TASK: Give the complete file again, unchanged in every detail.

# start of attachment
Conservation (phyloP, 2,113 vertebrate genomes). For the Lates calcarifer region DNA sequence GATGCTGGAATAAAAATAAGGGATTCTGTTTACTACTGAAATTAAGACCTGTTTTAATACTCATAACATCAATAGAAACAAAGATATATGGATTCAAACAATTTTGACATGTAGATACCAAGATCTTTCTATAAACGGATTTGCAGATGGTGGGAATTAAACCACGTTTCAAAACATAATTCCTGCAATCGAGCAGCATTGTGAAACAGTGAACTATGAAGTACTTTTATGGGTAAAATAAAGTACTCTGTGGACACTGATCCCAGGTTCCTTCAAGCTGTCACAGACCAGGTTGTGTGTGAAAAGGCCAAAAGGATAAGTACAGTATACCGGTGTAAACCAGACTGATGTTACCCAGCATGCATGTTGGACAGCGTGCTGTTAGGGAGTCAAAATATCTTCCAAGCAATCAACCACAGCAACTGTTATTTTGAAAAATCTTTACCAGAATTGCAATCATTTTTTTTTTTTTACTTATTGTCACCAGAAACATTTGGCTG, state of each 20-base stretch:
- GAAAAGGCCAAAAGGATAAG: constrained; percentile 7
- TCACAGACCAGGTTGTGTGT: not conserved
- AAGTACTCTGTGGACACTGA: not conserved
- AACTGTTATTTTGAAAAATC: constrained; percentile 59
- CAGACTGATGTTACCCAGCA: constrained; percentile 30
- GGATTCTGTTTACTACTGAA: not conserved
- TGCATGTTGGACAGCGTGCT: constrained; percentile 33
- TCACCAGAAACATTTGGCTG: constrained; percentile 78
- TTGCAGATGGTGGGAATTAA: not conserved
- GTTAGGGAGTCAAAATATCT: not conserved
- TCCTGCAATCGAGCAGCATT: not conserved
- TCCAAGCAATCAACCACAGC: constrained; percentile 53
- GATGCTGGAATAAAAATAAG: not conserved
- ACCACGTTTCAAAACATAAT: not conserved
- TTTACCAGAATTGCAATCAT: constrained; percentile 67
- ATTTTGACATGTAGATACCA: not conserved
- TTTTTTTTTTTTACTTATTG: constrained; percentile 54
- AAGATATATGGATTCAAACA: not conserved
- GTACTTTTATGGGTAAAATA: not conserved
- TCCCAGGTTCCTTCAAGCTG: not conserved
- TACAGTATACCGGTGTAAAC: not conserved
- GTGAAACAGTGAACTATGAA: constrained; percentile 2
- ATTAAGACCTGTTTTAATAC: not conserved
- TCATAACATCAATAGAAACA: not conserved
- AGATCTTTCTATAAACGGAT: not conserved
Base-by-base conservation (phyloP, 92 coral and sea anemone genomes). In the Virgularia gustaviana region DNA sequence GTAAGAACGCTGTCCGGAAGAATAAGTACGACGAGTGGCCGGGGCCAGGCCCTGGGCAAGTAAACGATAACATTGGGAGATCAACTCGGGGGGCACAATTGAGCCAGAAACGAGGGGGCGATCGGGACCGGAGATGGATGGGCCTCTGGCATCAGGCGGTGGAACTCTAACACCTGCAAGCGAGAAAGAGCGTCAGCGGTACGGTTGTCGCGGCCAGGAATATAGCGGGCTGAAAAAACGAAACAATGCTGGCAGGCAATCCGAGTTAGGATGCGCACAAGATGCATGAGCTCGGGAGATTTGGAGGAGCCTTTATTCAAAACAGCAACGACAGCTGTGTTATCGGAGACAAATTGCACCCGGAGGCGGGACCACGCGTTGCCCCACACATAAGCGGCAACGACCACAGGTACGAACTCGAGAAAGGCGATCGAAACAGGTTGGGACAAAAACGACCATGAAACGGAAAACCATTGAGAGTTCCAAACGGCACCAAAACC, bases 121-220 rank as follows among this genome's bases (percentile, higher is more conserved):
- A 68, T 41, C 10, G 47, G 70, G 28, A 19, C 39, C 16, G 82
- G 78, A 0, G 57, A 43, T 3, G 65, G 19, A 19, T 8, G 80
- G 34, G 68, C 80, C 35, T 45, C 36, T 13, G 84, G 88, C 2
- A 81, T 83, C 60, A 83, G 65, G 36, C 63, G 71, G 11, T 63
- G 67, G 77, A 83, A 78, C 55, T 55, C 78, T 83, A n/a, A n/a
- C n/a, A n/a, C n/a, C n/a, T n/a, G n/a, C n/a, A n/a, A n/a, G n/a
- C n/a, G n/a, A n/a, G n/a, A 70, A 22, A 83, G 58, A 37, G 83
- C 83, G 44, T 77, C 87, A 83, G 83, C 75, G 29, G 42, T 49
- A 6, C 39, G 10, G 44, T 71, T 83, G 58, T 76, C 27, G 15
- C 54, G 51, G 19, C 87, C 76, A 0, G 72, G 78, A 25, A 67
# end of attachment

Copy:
Conservation (phyloP, 2,113 vertebrate genomes). For the Lates calcarifer region DNA sequence GATGCTGGAATAAAAATAAGGGATTCTGTTTACTACTGAAATTAAGACCTGTTTTAATACTCATAACATCAATAGAAACAAAGATATATGGATTCAAACAATTTTGACATGTAGATACCAAGATCTTTCTATAAACGGATTTGCAGATGGTGGGAATTAAACCACGTTTCAAAACATAATTCCTGCAATCGAGCAGCATTGTGAAACAGTGAACTATGAAGTACTTTTATGGGTAAAATAAAGTACTCTGTGGACACTGATCCCAGGTTCCTTCAAGCTGTCACAGACCAGGTTGTGTGTGAAAAGGCCAAAAGGATAAGTACAGTATACCGGTGTAAACCAGACTGATGTTACCCAGCATGCATGTTGGACAGCGTGCTGTTAGGGAGTCAAAATATCTTCCAAGCAATCAACCACAGCAACTGTTATTTTGAAAAATCTTTACCAGAATTGCAATCATTTTTTTTTTTTTACTTATTGTCACCAGAAACATTTGGCTG, state of each 20-base stretch:
- GAAAAGGCCAAAAGGATAAG: constrained; percentile 7
- TCACAGACCAGGTTGTGTGT: not conserved
- AAGTACTCTGTGGACACTGA: not conserved
- AACTGTTATTTTGAAAAATC: constrained; percentile 59
- CAGACTGATGTTACCCAGCA: constrained; percentile 30
- GGATTCTGTTTACTACTGAA: not conserved
- TGCATGTTGGACAGCGTGCT: constrained; percentile 33
- TCACCAGAAACATTTGGCTG: constrained; percentile 78
- TTGCAGATGGTGGGAATTAA: not conserved
- GTTAGGGAGTCAAAATATCT: not conserved
- TCCTGCAATCGAGCAGCATT: not conserved
- TCCAAGCAATCAACCACAGC: constrained; percentile 53
- GATGCTGGAATAAAAATAAG: not conserved
- ACCACGTTTCAAAACATAAT: not conserved
- TTTACCAGAATTGCAATCAT: constrained; percentile 67
- ATTTTGACATGTAGATACCA: not conserved
- TTTTTTTTTTTTACTTATTG: constrained; percentile 54
- AAGATATATGGATTCAAACA: not conserved
- GTACTTTTATGGGTAAAATA: not conserved
- TCCCAGGTTCCTTCAAGCTG: not conserved
- TACAGTATACCGGTGTAAAC: not conserved
- GTGAAACAGTGAACTATGAA: constrained; percentile 2
- ATTAAGACCTGTTTTAATAC: not conserved
- TCATAACATCAATAGAAACA: not conserved
- AGATCTTTCTATAAACGGAT: not conserved
Base-by-base conservation (phyloP, 92 coral and sea anemone genomes). In the Virgularia gustaviana region DNA sequence GTAAGAACGCTGTCCGGAAGAATAAGTACGACGAGTGGCCGGGGCCAGGCCCTGGGCAAGTAAACGATAACATTGGGAGATCAACTCGGGGGGCACAATTGAGCCAGAAACGAGGGGGCGATCGGGACCGGAGATGGATGGGCCTCTGGCATCAGGCGGTGGAACTCTAACACCTGCAAGCGAGAAAGAGCGTCAGCGGTACGGTTGTCGCGGCCAGGAATATAGCGGGCTGAAAAAACGAAACAATGCTGGCAGGCAATCCGAGTTAGGATGCGCACAAGATGCATGAGCTCGGGAGATTTGGAGGAGCCTTTATTCAAAACAGCAACGACAGCTGTGTTATCGGAGACAAATTGCACCCGGAGGCGGGACCACGCGTTGCCCCACACATAAGCGGCAACGACCACAGGTACGAACTCGAGAAAGGCGATCGAAACAGGTTGGGACAAAAACGACCATGAAACGGAAAACCATTGAGAGTTCCAAACGGCACCAAAACC, bases 121-220 rank as follows among this genome's bases (percentile, higher is more conserved):
- A 68, T 41, C 10, G 47, G 70, G 28, A 19, C 39, C 16, G 82
- G 78, A 0, G 57, A 43, T 3, G 65, G 19, A 19, T 8, G 80
- G 34, G 68, C 80, C 35, T 45, C 36, T 13, G 84, G 88, C 2
- A 81, T 83, C 60, A 83, G 65, G 36, C 63, G 71, G 11, T 63
- G 67, G 77, A 83, A 78, C 55, T 55, C 78, T 83, A n/a, A n/a
- C n/a, A n/a, C n/a, C n/a, T n/a, G n/a, C n/a, A n/a, A n/a, G n/a
- C n/a, G n/a, A n/a, G n/a, A 70, A 22, A 83, G 58, A 37, G 83
- C 83, G 44, T 77, C 87, A 83, G 83, C 75, G 29, G 42, T 49
- A 6, C 39, G 10, G 44, T 71, T 83, G 58, T 76, C 27, G 15
- C 54, G 51, G 19, C 87, C 76, A 0, G 72, G 78, A 25, A 67